Steve Bannon Was Right About North Korea and China

Steve Bannon Was Right About North Korea and China, by John Hayward.

Writing at Asia Times, David P. Goldman salutes his friend Steve Bannon … for his perspective on the threats posed by North Korea and China. Goldman argues the world owes Bannon thanks for heading off a military confrontation with North Korea, but warns a longer, colder struggle against China is the “main event.” …

“The economic war is not a matter of dumping steel or aluminum, or even pirating American technology: China is establishing a dominant position in high-tech manufacturing, including a new US$50 billion plan to build a domestic semiconductor industry,” he writes, backing this up with an excerpt from his own article in the Fall 2017 edition of American Affairs:

China and, to a lesser extent, other Asian competitors employ the full resources of state finances to fund capital-intensive manufacturing investment in the way that the West subsidizes basic infrastructure. In addition, China will commit $1 trillion to building infrastructure overseas to support its foreign trade, including exports as well as raw material supplies.

The problem is not merely the dumping of artificially cheap goods into American markets, but a state-supported capital investment program that erodes returns for American investors.

As a result, investment in the United States seeks capital-light venues such as software and avoids capital-intensive sectors such as chip production. We are being shut out of the global market for high-tech exports.

China is putting a lot of money behind a plan that would leave America largely exporting intangible intellectual property like software… which can be easily stolen by hackers and pirates, Chinese and otherwise.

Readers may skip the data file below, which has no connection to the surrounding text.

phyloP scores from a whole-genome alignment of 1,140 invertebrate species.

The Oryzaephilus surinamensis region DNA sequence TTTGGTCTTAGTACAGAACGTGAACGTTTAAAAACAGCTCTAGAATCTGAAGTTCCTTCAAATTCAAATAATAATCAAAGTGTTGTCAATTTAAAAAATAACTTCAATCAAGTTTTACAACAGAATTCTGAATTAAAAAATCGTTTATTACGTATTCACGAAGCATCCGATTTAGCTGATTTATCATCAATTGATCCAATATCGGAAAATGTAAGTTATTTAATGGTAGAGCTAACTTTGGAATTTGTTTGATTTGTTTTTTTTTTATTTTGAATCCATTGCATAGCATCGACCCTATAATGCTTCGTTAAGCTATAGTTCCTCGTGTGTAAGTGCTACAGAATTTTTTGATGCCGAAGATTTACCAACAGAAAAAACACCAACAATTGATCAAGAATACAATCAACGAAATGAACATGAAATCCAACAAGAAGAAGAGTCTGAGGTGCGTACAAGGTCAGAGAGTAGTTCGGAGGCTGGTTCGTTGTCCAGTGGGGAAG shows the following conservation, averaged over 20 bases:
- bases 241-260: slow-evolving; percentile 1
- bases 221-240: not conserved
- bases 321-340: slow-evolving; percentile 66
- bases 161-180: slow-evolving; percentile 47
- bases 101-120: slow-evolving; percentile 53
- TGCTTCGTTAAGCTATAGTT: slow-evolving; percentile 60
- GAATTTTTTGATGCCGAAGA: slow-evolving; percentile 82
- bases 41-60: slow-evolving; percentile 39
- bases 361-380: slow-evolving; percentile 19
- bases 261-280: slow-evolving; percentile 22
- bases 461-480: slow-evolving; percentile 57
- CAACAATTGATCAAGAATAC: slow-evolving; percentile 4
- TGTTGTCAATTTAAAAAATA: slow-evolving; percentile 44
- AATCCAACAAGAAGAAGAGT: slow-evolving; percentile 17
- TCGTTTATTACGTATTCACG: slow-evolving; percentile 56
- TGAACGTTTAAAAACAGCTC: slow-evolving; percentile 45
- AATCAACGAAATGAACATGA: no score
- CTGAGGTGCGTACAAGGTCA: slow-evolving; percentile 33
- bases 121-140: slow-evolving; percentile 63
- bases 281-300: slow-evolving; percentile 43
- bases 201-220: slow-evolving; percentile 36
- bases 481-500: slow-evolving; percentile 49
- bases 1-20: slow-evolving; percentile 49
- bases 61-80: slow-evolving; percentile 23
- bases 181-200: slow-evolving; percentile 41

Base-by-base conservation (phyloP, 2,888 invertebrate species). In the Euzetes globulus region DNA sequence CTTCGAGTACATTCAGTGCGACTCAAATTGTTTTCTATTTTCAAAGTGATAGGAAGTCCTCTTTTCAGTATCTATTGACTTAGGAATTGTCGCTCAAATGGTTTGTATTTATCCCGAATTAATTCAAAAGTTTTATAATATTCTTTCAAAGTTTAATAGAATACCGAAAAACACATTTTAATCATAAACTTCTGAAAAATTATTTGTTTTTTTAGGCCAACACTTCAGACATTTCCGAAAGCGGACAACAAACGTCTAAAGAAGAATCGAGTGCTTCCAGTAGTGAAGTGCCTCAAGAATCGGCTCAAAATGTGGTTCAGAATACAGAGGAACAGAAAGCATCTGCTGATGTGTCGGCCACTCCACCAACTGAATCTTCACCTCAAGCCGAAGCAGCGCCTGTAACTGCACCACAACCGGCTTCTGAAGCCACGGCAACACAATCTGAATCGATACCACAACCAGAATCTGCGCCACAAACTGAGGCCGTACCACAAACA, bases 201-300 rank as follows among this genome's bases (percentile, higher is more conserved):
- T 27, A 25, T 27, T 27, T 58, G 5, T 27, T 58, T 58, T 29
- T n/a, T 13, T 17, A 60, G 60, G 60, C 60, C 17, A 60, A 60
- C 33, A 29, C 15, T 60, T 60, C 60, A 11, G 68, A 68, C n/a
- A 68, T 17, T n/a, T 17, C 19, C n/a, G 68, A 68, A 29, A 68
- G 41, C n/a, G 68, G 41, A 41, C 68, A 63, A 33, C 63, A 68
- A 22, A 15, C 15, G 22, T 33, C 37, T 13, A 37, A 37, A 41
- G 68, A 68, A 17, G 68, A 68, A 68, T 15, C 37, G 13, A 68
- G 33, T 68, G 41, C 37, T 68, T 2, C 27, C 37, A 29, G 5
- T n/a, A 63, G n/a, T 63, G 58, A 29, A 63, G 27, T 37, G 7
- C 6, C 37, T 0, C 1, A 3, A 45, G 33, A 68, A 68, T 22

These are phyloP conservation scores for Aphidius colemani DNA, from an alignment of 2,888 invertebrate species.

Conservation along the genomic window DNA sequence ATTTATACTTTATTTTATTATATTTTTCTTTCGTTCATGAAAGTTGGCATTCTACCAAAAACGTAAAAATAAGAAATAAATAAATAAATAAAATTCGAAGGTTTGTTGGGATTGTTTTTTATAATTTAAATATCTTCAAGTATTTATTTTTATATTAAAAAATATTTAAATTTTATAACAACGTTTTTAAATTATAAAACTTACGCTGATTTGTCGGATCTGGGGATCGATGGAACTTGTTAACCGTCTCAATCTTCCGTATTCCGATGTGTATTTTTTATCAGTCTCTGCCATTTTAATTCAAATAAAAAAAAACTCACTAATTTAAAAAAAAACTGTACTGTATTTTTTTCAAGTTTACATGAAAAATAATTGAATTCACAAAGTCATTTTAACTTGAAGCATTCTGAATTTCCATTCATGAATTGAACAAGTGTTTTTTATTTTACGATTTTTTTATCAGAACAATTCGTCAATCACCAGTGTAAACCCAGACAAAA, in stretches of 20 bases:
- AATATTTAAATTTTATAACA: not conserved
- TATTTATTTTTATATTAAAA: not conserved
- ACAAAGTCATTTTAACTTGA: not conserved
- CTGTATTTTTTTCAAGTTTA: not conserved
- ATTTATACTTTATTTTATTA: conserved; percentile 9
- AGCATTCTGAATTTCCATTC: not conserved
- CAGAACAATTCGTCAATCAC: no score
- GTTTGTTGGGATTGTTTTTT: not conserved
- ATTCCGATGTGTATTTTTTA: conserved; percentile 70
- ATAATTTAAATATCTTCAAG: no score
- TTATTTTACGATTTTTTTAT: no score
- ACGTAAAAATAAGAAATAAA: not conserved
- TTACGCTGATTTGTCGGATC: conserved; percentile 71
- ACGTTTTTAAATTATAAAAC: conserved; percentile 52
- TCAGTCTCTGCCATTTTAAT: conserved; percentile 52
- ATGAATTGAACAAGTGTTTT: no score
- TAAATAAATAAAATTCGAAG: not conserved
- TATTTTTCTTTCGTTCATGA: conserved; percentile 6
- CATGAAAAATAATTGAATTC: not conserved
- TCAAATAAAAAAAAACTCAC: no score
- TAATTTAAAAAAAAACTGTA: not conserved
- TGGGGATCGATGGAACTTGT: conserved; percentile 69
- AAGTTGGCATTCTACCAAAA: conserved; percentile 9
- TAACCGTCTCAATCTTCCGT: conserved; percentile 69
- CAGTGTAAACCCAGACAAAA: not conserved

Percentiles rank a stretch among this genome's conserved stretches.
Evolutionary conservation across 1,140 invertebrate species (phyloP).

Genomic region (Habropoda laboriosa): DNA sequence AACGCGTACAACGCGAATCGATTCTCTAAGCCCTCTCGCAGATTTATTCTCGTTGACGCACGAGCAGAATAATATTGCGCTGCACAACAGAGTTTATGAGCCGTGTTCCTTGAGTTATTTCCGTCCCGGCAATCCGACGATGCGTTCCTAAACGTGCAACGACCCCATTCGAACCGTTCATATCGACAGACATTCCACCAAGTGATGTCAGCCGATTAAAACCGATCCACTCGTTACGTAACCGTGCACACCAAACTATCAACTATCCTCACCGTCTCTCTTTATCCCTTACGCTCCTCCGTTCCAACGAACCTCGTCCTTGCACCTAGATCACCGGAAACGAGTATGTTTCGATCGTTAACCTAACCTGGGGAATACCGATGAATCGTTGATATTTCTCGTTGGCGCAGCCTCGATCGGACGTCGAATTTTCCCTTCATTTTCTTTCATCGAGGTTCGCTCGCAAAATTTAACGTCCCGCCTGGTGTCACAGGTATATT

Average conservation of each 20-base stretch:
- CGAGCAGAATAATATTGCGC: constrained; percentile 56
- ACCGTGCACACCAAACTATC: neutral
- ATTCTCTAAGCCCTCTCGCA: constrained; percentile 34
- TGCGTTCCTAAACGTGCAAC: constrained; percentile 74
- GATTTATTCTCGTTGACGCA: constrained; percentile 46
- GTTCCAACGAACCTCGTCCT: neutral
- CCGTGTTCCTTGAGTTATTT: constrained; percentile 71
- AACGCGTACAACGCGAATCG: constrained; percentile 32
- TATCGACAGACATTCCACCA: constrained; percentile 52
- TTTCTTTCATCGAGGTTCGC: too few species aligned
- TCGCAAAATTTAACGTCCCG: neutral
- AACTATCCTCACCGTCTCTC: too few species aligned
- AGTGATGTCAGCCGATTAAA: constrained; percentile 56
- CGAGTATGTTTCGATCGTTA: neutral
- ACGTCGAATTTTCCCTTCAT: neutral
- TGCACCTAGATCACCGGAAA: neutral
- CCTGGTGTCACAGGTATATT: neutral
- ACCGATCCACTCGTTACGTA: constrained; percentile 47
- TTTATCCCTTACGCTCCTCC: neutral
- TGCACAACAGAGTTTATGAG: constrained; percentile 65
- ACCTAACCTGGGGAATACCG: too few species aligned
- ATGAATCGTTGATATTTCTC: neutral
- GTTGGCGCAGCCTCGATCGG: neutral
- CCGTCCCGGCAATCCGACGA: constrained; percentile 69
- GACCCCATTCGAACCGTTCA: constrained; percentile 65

Goldman advises against emulating the Chinese approach, which is what people on the left who worry about America’s position in the global marketplace usually recommend. He suggests supporting research that could inspire entrepreneurial innovation instead – research on the scale of the moon shot or the Reagan-era Strategic Defense Initiative.

Not only is the Chinese level of government control over private industry and the personal financial resources of citizens incompatible with American ideals of “political and economic liberty,” as Goldman notes, but it’s inefficient and hidebound, especially when the crud of American-style corruption and political neurosis is factored in. Say what you will about China, but they’re not prone to letting environmentalist groups paralyze huge industrial projects for frivolous reasons. …

The Western world is aging, as younger demographics surge in the Third World, and yet those aging Western populations have lost the ability to endure short-term hardship for long-term gain. This can be easily seen in the political debate over ending just about any U.S. government subsidy or welfare program, no matter how inefficient or counterproductive it might be; the number of people who would “lose” something in the process is cited, usually a number absurdly inflated by demagogues, and the conversation is over. That’s a cultural problem, a big one. It can only be addressed by people willing to shake up the culture and endure the backlash they will surely receive.

hat-tip Stephen Neil